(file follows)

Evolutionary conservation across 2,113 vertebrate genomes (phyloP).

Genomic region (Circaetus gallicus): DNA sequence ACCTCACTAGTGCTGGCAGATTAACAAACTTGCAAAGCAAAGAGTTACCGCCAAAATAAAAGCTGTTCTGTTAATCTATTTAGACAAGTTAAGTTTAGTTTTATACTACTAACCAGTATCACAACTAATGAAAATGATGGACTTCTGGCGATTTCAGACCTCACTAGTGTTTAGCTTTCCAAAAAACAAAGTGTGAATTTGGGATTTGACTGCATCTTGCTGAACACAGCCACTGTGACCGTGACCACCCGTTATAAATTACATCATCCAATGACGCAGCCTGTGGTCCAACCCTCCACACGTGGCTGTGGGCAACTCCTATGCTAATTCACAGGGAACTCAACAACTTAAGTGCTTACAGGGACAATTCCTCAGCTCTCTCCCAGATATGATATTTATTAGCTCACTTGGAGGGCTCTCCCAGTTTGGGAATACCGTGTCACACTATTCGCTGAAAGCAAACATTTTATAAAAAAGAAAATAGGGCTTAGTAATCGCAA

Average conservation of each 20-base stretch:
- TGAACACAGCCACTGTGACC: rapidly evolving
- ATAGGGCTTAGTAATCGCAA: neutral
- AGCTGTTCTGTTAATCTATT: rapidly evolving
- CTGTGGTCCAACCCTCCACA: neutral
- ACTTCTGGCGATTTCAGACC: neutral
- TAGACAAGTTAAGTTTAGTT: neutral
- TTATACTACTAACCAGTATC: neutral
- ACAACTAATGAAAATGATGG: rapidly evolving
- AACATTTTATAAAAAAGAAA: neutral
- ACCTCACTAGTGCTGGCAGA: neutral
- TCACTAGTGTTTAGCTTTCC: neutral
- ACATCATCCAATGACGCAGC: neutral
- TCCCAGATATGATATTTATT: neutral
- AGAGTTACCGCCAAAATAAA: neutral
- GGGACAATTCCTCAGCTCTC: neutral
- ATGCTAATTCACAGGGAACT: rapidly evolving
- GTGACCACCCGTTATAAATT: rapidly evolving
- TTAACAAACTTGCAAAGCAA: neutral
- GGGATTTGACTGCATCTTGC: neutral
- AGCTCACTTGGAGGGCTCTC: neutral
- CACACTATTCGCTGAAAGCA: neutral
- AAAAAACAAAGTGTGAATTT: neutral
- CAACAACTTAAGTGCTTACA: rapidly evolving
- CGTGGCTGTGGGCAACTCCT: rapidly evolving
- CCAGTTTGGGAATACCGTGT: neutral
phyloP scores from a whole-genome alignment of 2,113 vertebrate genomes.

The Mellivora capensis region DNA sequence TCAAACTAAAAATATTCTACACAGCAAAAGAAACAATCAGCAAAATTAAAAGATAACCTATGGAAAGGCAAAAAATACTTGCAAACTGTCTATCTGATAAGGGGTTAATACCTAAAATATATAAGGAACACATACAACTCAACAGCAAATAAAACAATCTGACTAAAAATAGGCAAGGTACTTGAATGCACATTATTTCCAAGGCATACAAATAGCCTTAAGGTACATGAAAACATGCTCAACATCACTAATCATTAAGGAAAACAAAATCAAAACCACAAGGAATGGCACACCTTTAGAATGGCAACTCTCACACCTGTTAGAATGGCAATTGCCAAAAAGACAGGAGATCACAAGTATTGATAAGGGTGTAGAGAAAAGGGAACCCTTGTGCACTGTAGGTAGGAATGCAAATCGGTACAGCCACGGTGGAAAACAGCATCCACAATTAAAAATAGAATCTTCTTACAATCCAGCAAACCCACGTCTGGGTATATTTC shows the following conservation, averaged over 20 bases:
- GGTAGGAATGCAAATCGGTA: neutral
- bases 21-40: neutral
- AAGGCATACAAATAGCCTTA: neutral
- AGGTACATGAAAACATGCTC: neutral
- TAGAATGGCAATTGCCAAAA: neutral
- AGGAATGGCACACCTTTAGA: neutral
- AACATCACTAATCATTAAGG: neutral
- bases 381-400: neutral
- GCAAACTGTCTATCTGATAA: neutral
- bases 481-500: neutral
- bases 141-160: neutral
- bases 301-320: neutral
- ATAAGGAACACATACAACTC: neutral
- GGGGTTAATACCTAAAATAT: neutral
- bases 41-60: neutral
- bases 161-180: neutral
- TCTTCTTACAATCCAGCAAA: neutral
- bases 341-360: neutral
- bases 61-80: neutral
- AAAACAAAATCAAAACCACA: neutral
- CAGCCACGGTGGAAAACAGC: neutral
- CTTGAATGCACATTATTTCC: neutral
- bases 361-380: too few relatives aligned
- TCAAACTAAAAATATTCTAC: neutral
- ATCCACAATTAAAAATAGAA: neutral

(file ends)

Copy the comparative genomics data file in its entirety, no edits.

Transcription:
Evolutionary conservation across 2,113 vertebrate genomes (phyloP).

Genomic region (Circaetus gallicus): DNA sequence ACCTCACTAGTGCTGGCAGATTAACAAACTTGCAAAGCAAAGAGTTACCGCCAAAATAAAAGCTGTTCTGTTAATCTATTTAGACAAGTTAAGTTTAGTTTTATACTACTAACCAGTATCACAACTAATGAAAATGATGGACTTCTGGCGATTTCAGACCTCACTAGTGTTTAGCTTTCCAAAAAACAAAGTGTGAATTTGGGATTTGACTGCATCTTGCTGAACACAGCCACTGTGACCGTGACCACCCGTTATAAATTACATCATCCAATGACGCAGCCTGTGGTCCAACCCTCCACACGTGGCTGTGGGCAACTCCTATGCTAATTCACAGGGAACTCAACAACTTAAGTGCTTACAGGGACAATTCCTCAGCTCTCTCCCAGATATGATATTTATTAGCTCACTTGGAGGGCTCTCCCAGTTTGGGAATACCGTGTCACACTATTCGCTGAAAGCAAACATTTTATAAAAAAGAAAATAGGGCTTAGTAATCGCAA

Average conservation of each 20-base stretch:
- TGAACACAGCCACTGTGACC: rapidly evolving
- ATAGGGCTTAGTAATCGCAA: neutral
- AGCTGTTCTGTTAATCTATT: rapidly evolving
- CTGTGGTCCAACCCTCCACA: neutral
- ACTTCTGGCGATTTCAGACC: neutral
- TAGACAAGTTAAGTTTAGTT: neutral
- TTATACTACTAACCAGTATC: neutral
- ACAACTAATGAAAATGATGG: rapidly evolving
- AACATTTTATAAAAAAGAAA: neutral
- ACCTCACTAGTGCTGGCAGA: neutral
- TCACTAGTGTTTAGCTTTCC: neutral
- ACATCATCCAATGACGCAGC: neutral
- TCCCAGATATGATATTTATT: neutral
- AGAGTTACCGCCAAAATAAA: neutral
- GGGACAATTCCTCAGCTCTC: neutral
- ATGCTAATTCACAGGGAACT: rapidly evolving
- GTGACCACCCGTTATAAATT: rapidly evolving
- TTAACAAACTTGCAAAGCAA: neutral
- GGGATTTGACTGCATCTTGC: neutral
- AGCTCACTTGGAGGGCTCTC: neutral
- CACACTATTCGCTGAAAGCA: neutral
- AAAAAACAAAGTGTGAATTT: neutral
- CAACAACTTAAGTGCTTACA: rapidly evolving
- CGTGGCTGTGGGCAACTCCT: rapidly evolving
- CCAGTTTGGGAATACCGTGT: neutral
phyloP scores from a whole-genome alignment of 2,113 vertebrate genomes.

The Mellivora capensis region DNA sequence TCAAACTAAAAATATTCTACACAGCAAAAGAAACAATCAGCAAAATTAAAAGATAACCTATGGAAAGGCAAAAAATACTTGCAAACTGTCTATCTGATAAGGGGTTAATACCTAAAATATATAAGGAACACATACAACTCAACAGCAAATAAAACAATCTGACTAAAAATAGGCAAGGTACTTGAATGCACATTATTTCCAAGGCATACAAATAGCCTTAAGGTACATGAAAACATGCTCAACATCACTAATCATTAAGGAAAACAAAATCAAAACCACAAGGAATGGCACACCTTTAGAATGGCAACTCTCACACCTGTTAGAATGGCAATTGCCAAAAAGACAGGAGATCACAAGTATTGATAAGGGTGTAGAGAAAAGGGAACCCTTGTGCACTGTAGGTAGGAATGCAAATCGGTACAGCCACGGTGGAAAACAGCATCCACAATTAAAAATAGAATCTTCTTACAATCCAGCAAACCCACGTCTGGGTATATTTC shows the following conservation, averaged over 20 bases:
- GGTAGGAATGCAAATCGGTA: neutral
- bases 21-40: neutral
- AAGGCATACAAATAGCCTTA: neutral
- AGGTACATGAAAACATGCTC: neutral
- TAGAATGGCAATTGCCAAAA: neutral
- AGGAATGGCACACCTTTAGA: neutral
- AACATCACTAATCATTAAGG: neutral
- bases 381-400: neutral
- GCAAACTGTCTATCTGATAA: neutral
- bases 481-500: neutral
- bases 141-160: neutral
- bases 301-320: neutral
- ATAAGGAACACATACAACTC: neutral
- GGGGTTAATACCTAAAATAT: neutral
- bases 41-60: neutral
- bases 161-180: neutral
- TCTTCTTACAATCCAGCAAA: neutral
- bases 341-360: neutral
- bases 61-80: neutral
- AAAACAAAATCAAAACCACA: neutral
- CAGCCACGGTGGAAAACAGC: neutral
- CTTGAATGCACATTATTTCC: neutral
- bases 361-380: too few relatives aligned
- TCAAACTAAAAATATTCTAC: neutral
- ATCCACAATTAAAAATAGAA: neutral